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IOM, Japan join hands to bring safe water to Rohingyas

  • Published at 03:35 pm April 12th, 2018
IOM, Japan join hands to bring safe water to Rohingyas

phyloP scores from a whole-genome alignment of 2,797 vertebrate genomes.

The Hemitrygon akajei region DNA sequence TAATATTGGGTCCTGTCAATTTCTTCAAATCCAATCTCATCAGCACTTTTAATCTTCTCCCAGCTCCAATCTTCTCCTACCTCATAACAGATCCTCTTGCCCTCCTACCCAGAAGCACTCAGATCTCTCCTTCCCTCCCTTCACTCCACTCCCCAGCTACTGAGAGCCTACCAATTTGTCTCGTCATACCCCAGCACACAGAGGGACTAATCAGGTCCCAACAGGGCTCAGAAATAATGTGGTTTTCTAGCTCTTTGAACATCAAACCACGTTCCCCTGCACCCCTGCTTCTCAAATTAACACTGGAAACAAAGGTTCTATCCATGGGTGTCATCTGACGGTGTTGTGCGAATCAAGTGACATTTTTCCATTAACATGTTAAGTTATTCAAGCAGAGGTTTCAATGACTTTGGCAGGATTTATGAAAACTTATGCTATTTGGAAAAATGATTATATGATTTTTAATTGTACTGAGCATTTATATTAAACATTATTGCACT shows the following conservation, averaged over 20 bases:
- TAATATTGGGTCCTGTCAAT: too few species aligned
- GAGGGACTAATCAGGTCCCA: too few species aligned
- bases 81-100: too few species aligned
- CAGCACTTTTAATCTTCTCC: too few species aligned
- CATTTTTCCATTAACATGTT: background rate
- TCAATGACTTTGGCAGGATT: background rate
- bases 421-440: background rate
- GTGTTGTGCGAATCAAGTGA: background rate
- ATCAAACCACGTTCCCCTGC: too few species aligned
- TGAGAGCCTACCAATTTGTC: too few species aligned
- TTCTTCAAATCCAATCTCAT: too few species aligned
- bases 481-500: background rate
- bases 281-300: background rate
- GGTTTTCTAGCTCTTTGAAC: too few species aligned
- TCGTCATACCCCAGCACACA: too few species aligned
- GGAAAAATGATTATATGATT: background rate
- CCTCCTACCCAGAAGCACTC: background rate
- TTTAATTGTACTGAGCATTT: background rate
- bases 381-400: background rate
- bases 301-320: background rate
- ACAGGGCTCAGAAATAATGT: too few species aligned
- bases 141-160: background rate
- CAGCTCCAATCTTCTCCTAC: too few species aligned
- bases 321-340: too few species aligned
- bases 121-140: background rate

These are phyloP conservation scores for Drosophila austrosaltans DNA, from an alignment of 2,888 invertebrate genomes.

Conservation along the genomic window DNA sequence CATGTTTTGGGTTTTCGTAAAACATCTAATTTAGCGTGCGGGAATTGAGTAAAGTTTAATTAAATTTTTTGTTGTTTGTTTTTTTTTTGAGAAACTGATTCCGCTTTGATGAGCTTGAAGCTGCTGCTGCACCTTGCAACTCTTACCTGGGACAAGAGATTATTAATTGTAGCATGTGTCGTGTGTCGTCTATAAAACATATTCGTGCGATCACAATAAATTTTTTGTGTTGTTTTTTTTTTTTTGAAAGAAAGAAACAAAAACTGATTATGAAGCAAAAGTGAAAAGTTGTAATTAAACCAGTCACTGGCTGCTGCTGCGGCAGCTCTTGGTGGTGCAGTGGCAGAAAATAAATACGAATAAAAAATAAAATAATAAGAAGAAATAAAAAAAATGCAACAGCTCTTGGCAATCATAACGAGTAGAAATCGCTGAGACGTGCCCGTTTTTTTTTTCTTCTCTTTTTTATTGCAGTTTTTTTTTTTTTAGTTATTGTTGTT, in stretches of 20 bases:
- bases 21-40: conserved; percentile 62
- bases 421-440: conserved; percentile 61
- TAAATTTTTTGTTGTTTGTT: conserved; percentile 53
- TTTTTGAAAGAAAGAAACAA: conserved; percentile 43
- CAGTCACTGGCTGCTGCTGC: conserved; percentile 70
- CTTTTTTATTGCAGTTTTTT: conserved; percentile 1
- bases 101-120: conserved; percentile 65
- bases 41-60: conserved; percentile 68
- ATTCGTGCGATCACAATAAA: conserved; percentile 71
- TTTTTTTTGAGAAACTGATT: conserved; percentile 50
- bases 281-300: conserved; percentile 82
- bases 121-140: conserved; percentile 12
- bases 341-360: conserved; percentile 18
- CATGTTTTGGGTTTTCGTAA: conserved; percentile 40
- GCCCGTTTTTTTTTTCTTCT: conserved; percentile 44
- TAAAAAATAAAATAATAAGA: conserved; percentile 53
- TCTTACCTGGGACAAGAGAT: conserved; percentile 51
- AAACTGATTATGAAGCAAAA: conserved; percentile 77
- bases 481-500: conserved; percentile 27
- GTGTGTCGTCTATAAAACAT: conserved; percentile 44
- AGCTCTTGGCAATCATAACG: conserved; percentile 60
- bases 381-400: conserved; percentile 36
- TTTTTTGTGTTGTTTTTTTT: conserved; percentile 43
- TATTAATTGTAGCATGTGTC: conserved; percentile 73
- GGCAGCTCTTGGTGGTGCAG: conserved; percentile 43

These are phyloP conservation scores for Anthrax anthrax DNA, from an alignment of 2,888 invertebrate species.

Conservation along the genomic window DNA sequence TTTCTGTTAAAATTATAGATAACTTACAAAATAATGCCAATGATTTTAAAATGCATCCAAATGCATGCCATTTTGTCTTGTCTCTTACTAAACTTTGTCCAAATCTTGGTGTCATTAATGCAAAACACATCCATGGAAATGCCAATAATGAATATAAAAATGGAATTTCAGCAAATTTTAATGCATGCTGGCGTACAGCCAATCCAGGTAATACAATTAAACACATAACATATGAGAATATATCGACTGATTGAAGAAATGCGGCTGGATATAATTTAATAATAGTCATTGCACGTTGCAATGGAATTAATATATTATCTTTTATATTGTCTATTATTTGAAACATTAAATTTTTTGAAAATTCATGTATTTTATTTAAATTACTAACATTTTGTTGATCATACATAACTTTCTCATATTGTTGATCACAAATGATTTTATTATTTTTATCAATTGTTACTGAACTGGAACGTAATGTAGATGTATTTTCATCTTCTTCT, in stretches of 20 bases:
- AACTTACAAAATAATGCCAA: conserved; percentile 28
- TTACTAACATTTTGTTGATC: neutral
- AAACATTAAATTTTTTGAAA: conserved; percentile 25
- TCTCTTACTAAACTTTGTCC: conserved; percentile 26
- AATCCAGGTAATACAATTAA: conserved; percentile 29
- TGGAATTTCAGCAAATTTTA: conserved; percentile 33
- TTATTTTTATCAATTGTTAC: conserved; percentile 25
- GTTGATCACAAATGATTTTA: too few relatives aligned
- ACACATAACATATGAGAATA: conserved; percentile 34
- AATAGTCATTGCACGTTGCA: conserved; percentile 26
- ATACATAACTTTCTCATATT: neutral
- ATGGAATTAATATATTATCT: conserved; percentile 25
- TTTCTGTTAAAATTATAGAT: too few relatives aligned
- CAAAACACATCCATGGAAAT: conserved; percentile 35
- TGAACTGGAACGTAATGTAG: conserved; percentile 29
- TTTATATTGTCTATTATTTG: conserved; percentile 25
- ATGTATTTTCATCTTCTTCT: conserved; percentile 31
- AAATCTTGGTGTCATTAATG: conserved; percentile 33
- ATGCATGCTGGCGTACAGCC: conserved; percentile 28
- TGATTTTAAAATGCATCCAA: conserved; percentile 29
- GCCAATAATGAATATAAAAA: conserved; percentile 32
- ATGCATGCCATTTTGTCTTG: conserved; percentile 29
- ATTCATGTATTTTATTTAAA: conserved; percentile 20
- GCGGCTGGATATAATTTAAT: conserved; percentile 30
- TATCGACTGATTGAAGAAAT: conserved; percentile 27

Some 30,000 Rohingyas living in Cox's Bazar will soon have easier access to safe water with the inauguration of a major new borehole project this week, said a UN migration agency on Thursday. It is the first part of a high capacity water production and supply system designed to meet spiraling water needs in Ukhiya, which suffers frequent water shortages. Last year's massive Rohingya refugee influx into Ukhiya and Teknaf upazilas placed huge pressure on water supply in Cox's Bazar, said the International Organization for Migration (IOM). Both the refugees and host communities have been suffering from insufficient supplies of safe water. To address the need, IOM, the UN migration agency, launched the safe water supply project in collaboration with the Japan International Cooperation Agency (Jica) and Bangladesh's Department of Public Health Engineering (DPHE). At present, the targeted population needs about 500 cubic metres of safe water per day. The test production well that DPHE will establish with Jica’s support is expected to meet that demand when it is operating at full capacity. IOM will design and construct the water supply network and facilities once the borehole work is completed next month. It expects to start the water distribution within three months of the installation of the borehole. "We thought that there might be problems with deep tube wells as well in future. So, we decided to go deeper and establish this deep ground water production well," said Jica's Country Program Coordinator for Disaster Management Naoki Matsumura. He said the camp is very congested and almost 95% of toilets are close to water points, and these eventually degrade the water quality. "So, the government decided to go for establishing deep tube wells," Naoki Matsumura said. DPHE's Superintending Engineer, Groundwater Circle Md Saifur Rahman, said access to safe water is a human right, adding: "This investigatory project poses several challenges. First is getting good quality ground water. This is just the initial step to see how successful the project will be." "It's very difficult to ensure safe ground water here. But we're very excited about this project, which is the first of its kind in the camp. It will ensure daily access to safe water for 30,000-40,000 people," said IOM Cox's Bazar Emergency Coordinator Manuel Pereira. "If it's a success, we will scale it up in other areas of the camp, as well as in host communities, especially in Teknaf where groundwater is scarce," he added.